Cover: School Characteristics and Behavior Problems of U.S. Fifth-Graders

School Characteristics and Behavior Problems of U.S. Fifth-Graders

Published in: Psychiatric Services, v. 58, no. 5, May 2007, p. 610

Posted on 2007

by Sai Ma, Khoa Dang Truong, Roland Sturm

Aside from the family, the school environment is perhaps the most important context in which the developmental process takes place. Early intervention in primary schools is essential to help children learn to cope with emotional problems and make nonviolent choices. Thus it is important to predict schools' potential needs for such interventions. This report is based on a national survey of 11,283 fifth-graders in 2,390 schools from the Early Childhood Longitudinal Study-Kindergarten in 2003-2004. The report describes associations between teacher-reported externalizing and internalizing behavior problems of children and key school sociodemographic features.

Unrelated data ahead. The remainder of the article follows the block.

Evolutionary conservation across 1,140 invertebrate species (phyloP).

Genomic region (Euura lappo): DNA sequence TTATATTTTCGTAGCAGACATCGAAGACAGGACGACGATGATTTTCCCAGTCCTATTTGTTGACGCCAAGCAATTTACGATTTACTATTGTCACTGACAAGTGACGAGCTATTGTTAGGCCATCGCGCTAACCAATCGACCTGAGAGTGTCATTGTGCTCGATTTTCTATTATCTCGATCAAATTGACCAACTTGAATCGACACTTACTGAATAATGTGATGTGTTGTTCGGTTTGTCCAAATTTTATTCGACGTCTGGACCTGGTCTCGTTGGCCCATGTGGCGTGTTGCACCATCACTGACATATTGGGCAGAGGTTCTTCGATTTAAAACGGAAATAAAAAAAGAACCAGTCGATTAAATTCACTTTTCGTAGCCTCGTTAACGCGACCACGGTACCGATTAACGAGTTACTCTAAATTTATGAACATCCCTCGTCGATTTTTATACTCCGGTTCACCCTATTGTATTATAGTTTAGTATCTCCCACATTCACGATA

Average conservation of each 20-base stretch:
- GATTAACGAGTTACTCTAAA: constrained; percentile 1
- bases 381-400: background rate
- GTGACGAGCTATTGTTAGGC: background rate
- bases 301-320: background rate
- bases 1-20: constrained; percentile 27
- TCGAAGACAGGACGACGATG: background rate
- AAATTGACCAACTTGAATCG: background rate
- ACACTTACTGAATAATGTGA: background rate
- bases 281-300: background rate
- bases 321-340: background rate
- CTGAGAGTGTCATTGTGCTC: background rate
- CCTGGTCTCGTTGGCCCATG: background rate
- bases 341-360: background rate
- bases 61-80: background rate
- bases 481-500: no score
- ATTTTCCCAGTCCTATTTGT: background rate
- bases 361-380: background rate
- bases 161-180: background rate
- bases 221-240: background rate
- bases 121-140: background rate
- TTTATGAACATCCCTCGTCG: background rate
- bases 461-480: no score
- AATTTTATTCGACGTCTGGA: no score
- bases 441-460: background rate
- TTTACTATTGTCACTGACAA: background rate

This report is part of the RAND external publication series. Many RAND studies are published in peer-reviewed scholarly journals, as chapters in commercial books, or as documents published by other organizations.

RAND is a nonprofit institution that helps improve policy and decisionmaking through research and analysis. RAND's publications do not necessarily reflect the opinions of its research clients and sponsors.